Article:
Medical science is on the verge of success in the treatment of the deadly coronavirus. Today the vaccine against the highly resistant deadly coronavirus is going to be applied to the human body.
The vaccine will be administered to humans in the UK on Thursday. If it succeeds, the world will have a big shield to fight this irresistible virus.
A team of scientists led by Professor Sarah Catherine Gilbert, an experienced vaccinator at Oxford University in the United Kingdom, worked tirelessly day and night to develop this vaccine for coronavirus. They plan to make 1 million doses of this vaccine by September.
Earlier, he made a dose of 3 liters to be applied experimentally to the human body. The volunteers who will take part in this test are also ready. The coronavirus vaccine will be administered to 500 healthy people between the ages of 18 and 55 by next May.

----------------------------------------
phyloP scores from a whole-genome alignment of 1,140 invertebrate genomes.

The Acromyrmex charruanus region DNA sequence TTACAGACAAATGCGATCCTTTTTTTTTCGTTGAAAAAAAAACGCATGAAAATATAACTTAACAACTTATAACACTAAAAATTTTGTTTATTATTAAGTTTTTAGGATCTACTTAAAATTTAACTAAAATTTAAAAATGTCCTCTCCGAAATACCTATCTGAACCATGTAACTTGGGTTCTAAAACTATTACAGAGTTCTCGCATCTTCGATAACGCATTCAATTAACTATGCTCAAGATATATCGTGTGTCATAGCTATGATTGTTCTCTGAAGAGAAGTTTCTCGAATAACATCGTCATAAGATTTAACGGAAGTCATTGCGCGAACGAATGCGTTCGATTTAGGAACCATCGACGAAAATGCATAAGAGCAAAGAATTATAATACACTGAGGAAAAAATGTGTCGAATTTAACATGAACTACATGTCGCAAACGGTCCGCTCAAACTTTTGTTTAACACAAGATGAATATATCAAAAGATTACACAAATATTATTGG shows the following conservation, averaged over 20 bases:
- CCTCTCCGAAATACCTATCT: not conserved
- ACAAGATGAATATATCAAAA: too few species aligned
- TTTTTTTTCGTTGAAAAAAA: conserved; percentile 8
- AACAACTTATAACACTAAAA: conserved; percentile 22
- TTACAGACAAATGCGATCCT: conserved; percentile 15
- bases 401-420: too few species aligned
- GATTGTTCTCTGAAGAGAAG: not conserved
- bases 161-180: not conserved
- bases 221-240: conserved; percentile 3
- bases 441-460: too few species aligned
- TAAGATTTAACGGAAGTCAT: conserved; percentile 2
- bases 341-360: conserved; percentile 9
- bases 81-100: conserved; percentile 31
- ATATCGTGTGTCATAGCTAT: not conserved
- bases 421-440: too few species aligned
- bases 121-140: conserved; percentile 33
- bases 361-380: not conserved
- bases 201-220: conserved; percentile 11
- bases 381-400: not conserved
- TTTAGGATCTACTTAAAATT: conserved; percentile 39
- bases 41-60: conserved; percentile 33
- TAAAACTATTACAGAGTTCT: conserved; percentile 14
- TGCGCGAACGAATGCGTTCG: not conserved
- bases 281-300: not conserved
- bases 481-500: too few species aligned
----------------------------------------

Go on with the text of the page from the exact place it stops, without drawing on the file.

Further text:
If they succeed in the experimental application, they will gradually prepare doses of 50 liters, 100 liters, 200 liters and even 2000 liters. Because, billions of people around the world will need this vaccine. They are eagerly awaiting the coronavirus vaccine.
A number of institutions in the UK and other countries have already signed agreements with Oxford University on the vaccine. If successful, they will also start producing this vaccine. The agreement is with the Seram Institute, an institution in our neighboring country India. Ginger Punawala, the company’s executive officer, said they would not release the vaccine to businesses. Because, now is not the time to do business.
British Health Minister Matt Hancock on Wednesday confirmed the experimental application of vaccines made by scientists at Oxford University.
However, scientists cannot say for sure whether such a vaccine will work in the human body. But scientists at Oxford University are 80 percent optimistic about its success. There is, of course, reason behind their optimism. That is, the team includes scientists who have developed vaccines for the Mars and Ebola viruses. They have extensive experience in developing rapid vaccines.
It remains to be seen whether the successful application of this coronavirus vaccine, created with that experience, can bring relief to 700 million people around the world.
References: BBC, Daily Mail, The Sun and India Today